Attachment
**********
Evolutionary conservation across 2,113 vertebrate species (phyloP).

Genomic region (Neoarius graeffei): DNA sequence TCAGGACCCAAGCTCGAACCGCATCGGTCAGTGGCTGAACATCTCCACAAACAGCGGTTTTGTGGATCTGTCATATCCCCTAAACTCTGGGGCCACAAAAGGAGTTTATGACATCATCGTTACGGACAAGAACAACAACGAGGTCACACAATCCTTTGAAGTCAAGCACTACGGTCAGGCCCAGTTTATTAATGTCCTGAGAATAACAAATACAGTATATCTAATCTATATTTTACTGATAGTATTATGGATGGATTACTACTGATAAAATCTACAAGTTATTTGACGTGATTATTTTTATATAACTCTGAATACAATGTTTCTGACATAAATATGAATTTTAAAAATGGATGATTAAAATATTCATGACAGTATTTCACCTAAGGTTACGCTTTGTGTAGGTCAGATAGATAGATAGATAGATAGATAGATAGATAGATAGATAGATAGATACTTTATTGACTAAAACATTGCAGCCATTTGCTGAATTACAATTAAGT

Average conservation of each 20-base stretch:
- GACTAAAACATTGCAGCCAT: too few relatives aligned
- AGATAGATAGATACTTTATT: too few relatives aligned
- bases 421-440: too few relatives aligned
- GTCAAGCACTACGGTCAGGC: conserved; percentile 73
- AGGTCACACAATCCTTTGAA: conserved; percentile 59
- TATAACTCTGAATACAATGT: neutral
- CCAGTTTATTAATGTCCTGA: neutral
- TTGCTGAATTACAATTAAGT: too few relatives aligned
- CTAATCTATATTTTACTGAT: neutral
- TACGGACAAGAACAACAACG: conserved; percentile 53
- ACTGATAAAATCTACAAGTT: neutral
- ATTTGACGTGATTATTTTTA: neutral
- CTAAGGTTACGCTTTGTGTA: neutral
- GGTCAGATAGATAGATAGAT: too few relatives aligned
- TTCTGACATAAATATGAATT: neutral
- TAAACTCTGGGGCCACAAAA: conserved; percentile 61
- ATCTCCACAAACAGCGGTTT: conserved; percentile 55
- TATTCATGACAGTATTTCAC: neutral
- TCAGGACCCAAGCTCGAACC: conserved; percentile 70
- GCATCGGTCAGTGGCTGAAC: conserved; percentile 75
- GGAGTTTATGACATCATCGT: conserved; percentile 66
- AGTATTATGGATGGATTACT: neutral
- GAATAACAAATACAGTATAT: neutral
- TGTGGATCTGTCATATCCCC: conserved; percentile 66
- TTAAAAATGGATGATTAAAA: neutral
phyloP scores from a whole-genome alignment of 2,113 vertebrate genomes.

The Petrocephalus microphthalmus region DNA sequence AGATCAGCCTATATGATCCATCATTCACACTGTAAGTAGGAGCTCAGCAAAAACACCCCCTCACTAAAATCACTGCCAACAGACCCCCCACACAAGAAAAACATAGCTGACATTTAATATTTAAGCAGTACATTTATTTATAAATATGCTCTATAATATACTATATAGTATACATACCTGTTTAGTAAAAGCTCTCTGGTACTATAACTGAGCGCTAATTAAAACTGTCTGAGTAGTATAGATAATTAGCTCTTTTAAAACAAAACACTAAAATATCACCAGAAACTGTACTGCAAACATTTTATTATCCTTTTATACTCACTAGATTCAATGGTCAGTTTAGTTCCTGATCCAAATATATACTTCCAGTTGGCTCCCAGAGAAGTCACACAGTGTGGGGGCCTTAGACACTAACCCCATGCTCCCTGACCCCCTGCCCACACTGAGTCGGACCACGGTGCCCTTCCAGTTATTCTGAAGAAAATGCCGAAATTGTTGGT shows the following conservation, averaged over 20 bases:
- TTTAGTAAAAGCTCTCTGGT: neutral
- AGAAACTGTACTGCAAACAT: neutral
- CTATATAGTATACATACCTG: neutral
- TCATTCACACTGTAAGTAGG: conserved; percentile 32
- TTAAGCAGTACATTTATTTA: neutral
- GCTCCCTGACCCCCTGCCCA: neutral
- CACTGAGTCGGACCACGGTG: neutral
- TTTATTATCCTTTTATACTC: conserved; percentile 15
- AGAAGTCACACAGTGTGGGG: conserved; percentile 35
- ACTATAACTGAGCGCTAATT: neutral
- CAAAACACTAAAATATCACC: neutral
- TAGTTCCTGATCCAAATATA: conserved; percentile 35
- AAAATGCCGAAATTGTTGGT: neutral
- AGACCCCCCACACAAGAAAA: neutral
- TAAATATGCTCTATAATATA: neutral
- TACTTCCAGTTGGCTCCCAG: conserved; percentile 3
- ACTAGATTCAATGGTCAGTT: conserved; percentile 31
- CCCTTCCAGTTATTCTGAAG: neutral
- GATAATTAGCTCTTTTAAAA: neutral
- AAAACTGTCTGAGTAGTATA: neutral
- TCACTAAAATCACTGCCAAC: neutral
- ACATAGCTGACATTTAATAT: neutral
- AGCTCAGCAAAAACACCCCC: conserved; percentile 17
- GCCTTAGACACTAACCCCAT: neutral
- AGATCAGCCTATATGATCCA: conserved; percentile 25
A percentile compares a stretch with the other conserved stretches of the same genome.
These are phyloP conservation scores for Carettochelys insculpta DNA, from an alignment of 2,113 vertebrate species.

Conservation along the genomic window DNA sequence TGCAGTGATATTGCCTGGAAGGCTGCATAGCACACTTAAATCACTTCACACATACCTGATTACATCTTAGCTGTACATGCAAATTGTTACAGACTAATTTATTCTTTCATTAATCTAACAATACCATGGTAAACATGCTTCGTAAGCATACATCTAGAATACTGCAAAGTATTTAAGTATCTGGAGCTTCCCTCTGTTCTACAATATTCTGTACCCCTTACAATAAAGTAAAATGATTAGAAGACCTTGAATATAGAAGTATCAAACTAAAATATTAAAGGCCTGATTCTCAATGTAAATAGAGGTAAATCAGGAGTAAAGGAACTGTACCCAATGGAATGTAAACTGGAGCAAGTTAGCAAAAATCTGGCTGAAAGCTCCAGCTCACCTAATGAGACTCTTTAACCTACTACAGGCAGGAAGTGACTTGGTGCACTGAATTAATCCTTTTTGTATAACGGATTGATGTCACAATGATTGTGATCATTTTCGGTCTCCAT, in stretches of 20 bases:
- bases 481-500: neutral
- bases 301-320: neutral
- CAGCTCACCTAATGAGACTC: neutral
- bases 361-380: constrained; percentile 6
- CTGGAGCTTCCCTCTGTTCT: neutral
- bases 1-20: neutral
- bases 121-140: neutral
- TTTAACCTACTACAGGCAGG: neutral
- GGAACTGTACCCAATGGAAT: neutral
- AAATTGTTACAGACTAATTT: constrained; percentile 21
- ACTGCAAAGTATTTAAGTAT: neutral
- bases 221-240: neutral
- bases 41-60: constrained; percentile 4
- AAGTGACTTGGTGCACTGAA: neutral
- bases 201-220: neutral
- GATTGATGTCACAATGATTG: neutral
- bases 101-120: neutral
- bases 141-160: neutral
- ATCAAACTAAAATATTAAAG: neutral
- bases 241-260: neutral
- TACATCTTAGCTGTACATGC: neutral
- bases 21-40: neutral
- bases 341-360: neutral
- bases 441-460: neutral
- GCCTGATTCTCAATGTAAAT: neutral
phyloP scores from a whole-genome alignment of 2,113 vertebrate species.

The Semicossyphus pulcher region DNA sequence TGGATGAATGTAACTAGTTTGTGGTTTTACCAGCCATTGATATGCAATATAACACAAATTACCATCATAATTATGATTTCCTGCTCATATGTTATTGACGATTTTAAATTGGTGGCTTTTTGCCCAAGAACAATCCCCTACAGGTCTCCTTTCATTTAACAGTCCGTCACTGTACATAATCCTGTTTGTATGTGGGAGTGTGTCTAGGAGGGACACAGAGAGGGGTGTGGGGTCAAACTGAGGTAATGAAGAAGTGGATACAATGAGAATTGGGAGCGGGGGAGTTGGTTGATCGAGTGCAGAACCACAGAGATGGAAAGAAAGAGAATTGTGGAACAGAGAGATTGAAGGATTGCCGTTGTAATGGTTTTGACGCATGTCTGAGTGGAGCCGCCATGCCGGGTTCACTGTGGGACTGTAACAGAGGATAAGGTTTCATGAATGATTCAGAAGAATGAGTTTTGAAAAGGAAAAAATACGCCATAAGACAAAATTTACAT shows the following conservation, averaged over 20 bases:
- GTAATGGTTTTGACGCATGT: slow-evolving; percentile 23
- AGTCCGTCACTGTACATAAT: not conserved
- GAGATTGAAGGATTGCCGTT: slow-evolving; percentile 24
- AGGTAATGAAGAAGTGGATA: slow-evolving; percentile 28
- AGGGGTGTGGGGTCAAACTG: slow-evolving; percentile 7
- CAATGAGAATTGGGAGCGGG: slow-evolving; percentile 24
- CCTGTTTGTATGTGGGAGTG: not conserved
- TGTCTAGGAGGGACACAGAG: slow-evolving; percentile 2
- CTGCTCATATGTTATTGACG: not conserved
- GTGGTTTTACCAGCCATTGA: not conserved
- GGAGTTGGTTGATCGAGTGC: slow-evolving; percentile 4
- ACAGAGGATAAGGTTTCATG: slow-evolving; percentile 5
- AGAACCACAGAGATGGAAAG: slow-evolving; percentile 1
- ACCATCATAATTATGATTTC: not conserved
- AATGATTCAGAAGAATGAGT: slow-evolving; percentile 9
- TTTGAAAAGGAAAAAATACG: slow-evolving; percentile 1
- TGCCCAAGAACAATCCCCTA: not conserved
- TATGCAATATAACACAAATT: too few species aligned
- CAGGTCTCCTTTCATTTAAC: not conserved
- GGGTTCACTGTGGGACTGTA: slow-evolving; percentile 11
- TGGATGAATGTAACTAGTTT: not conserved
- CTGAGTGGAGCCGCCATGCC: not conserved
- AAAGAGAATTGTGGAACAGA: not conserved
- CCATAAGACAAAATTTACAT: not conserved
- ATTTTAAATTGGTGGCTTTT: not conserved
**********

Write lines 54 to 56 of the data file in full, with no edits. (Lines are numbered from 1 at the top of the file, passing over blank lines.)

- GCCTTAGACACTAACCCCAT: neutral
- AGATCAGCCTATATGATCCA: conserved; percentile 25
A percentile compares a stretch with the other conserved stretches of the same genome.